One of the greatest features of Hong Kong’s relatively short racing season and long break is that it can produce wonderful, down to the wire finishes in the trainers’ and jockeys’ championships.

Alas, the dominance of John Size and Joao Moreira means there will be no drama at Sunday’s season finale at Sha Tin, so let’s relive the five most exciting final day finishes of recent times.

5. John Moore ties with David Hill, 1992-93 trainers’ championship

It doesn’t get any closer than this one, literally, with Moore and English trainer David Hill left tied on 40 after a thrilling season finale.

Since then the club has moved to a tie-breaker system, deciding championships on most number of seconds in the event of a tie. It doesn’t seem fair that Moore gets a title for his joint ‘chip, but Size doesn’t get one for 2014 (that’s coming ahead on the list). Then again, maybe having joint title winners would rob of us of the type of all-or-nothing contest that comes in later at number one on the list.

4. Caspar Fownes versus John Size, 2013-14 trainers’ championship

Caspar Fownes produced a final day charge to run down John Moore in 2009, but when he did the same to John Size in 2014 there was added emotional charge.

This win was all about “Loz”, as Caspar Fownes dedicated his third championship to his ailing father Lawrence Fownes, a stalwart of Hong Kong racing who was battling cancer.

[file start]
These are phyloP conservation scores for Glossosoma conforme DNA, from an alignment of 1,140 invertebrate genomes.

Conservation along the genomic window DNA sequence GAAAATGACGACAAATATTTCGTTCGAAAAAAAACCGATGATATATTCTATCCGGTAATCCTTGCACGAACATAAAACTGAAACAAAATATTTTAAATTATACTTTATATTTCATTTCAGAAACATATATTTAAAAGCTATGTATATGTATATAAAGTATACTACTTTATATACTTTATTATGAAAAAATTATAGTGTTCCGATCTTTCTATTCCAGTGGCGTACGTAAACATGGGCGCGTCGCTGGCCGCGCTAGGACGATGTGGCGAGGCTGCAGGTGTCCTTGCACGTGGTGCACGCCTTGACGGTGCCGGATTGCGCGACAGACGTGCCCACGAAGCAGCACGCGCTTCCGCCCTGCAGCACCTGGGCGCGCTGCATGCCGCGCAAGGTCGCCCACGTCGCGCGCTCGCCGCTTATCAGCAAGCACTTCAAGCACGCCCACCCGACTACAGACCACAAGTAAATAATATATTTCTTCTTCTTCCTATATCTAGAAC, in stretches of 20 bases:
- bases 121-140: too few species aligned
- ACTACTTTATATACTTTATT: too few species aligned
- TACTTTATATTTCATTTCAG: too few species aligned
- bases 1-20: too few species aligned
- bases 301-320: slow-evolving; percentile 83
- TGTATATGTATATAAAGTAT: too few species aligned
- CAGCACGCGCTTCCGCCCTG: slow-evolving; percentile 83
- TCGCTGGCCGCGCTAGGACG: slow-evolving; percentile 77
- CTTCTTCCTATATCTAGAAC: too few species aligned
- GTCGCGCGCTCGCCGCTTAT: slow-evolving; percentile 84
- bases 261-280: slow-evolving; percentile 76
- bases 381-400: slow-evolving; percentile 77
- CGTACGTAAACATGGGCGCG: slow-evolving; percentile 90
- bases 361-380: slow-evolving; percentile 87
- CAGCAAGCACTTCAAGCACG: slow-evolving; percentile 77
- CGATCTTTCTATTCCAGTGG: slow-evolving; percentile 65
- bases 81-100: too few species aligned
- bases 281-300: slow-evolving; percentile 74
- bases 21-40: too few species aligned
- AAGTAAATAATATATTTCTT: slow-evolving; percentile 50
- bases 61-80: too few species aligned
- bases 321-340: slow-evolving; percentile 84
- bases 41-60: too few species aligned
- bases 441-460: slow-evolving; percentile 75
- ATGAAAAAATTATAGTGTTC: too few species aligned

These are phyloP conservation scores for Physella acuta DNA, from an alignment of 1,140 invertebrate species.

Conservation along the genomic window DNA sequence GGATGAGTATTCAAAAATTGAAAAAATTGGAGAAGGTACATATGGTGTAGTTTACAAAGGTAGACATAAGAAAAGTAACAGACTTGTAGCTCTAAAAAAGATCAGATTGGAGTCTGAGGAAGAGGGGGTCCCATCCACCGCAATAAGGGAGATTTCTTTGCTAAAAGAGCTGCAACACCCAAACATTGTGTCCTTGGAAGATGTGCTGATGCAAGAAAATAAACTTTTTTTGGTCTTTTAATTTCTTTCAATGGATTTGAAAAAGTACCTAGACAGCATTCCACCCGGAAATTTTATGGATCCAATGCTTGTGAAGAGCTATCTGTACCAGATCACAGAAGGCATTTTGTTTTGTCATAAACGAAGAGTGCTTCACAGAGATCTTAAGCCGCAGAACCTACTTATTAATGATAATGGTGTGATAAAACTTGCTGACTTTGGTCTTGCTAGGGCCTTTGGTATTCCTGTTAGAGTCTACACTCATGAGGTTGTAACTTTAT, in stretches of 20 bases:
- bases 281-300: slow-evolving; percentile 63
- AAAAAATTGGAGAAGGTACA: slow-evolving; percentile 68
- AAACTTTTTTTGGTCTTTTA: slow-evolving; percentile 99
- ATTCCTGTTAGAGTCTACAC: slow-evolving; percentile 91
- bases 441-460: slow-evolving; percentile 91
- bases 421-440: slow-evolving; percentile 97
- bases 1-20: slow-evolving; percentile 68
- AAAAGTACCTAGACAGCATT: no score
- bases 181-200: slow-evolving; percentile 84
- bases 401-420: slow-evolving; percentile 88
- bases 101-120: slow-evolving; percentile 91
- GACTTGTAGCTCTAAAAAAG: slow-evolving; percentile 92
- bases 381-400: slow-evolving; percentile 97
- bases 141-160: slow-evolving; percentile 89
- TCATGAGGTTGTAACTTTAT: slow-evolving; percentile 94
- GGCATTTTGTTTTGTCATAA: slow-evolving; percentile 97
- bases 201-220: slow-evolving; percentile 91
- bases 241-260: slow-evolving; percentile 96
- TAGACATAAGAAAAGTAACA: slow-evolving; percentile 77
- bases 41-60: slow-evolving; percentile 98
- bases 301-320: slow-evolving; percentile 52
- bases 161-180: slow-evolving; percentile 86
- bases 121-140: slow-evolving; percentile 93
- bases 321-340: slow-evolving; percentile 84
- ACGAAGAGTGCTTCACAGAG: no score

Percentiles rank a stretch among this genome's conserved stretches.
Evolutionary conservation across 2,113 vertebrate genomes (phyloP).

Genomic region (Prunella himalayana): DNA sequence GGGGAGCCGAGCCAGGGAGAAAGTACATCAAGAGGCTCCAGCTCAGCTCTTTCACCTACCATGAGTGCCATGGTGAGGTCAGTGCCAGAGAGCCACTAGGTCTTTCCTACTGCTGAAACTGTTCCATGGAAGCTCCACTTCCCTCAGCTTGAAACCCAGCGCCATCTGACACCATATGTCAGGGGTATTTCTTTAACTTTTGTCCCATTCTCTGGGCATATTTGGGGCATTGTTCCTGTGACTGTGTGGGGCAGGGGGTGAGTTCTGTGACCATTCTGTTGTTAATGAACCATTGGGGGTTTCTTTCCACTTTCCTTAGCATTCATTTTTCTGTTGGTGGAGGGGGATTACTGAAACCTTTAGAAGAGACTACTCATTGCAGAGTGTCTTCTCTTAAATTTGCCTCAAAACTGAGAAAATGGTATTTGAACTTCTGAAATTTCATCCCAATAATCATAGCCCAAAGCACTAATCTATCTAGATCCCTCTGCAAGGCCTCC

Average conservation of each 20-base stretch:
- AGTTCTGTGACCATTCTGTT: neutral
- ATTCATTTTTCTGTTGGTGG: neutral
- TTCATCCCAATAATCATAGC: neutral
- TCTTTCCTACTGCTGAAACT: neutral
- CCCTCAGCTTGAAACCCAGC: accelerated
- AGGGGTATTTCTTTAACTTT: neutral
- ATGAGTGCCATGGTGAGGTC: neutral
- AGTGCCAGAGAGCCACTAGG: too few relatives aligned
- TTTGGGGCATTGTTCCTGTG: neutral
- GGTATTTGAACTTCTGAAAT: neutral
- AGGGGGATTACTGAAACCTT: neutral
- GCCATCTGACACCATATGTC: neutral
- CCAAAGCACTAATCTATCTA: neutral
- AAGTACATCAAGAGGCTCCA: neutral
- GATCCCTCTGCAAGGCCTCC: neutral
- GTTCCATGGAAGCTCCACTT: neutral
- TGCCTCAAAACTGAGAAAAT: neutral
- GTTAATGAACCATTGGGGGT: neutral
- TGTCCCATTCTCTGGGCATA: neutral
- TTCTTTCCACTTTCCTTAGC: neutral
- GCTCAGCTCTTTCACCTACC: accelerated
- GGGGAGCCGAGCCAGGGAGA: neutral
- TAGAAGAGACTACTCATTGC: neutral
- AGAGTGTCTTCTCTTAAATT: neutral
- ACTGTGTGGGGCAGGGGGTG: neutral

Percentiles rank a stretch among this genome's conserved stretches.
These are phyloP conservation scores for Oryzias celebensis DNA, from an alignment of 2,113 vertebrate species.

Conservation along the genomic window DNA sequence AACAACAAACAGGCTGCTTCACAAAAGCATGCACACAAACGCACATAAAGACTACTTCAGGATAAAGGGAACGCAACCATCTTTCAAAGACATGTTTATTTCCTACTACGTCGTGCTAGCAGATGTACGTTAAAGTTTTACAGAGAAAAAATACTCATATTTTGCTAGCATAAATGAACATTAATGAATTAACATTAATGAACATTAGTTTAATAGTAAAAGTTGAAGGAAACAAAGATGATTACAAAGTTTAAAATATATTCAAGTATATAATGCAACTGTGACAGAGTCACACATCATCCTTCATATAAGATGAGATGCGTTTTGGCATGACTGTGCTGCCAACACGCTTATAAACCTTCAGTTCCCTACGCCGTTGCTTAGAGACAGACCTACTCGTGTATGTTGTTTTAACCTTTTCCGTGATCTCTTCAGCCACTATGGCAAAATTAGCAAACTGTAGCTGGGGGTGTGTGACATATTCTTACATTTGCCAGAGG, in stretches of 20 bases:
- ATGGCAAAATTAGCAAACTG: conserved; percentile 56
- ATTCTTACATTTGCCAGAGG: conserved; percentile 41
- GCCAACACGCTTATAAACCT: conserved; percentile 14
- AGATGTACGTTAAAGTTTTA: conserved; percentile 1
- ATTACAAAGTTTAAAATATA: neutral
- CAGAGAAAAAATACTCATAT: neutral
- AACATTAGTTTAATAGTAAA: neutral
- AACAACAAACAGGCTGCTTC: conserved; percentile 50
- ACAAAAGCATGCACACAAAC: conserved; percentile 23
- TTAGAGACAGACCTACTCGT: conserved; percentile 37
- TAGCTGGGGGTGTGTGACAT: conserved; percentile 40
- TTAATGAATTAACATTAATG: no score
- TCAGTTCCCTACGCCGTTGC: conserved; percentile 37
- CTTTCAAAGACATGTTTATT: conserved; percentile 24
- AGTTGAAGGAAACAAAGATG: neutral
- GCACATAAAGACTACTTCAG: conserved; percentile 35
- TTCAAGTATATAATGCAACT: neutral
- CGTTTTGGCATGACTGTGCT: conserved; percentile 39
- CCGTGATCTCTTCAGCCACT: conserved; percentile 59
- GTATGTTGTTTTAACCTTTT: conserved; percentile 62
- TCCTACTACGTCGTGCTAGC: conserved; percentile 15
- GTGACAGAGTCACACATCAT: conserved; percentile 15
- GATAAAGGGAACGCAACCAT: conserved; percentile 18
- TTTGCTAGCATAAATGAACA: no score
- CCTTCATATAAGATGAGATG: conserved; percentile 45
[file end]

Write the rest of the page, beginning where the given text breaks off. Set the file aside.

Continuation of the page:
The day itself saw Fownes not only produce a three-timer, but a crucial second that was enough to put him ahead of Size for the tie-breaker.

The tight knit racing community mourned the loss of Fownes’ senior just nine months later, leaving fans with great memories and the iconic image of the father and son team sharing the stage at a memorable presentation.

3. John Moore v Tony Cruz, trainers’ championship, 2010-11 trainers’ championship

This represents both the biggest single day turnaround and late season swing on the list. Cruz led by seven with three meetings to run, and two heading into the season finale at Sha Tin. The surprise wasn’t just that Moore caught Cruz, as the Australian was riding a hot streak heading into the meeting, but that he caught his rival easily – and then ran away with it.

Cruz came up with no winners on the day as a stunning five-timer from Moore capped a remarkable late-season run of nine wins from his final 30 runners as he stole his sixth championship.

2. Douglas Whyte v Brett Prebble, 2009-10 jockeys’ championship

After a titanic and at times bitter tussle, with words thrown around in the media like missiles between the two protagonists, it came down to the final meeting at Happy Valley in July 2010.

Prebble had led Whyte by 16 winners at one stage of the season, only to be overhauled and trail by two heading into the final fixture.

Yet even with three races to go, Prebble was still a mathematical possibility – although he did need to win all three. In the end he finished with two seconds and a win, the scorecard reading 100-99 to Whyte.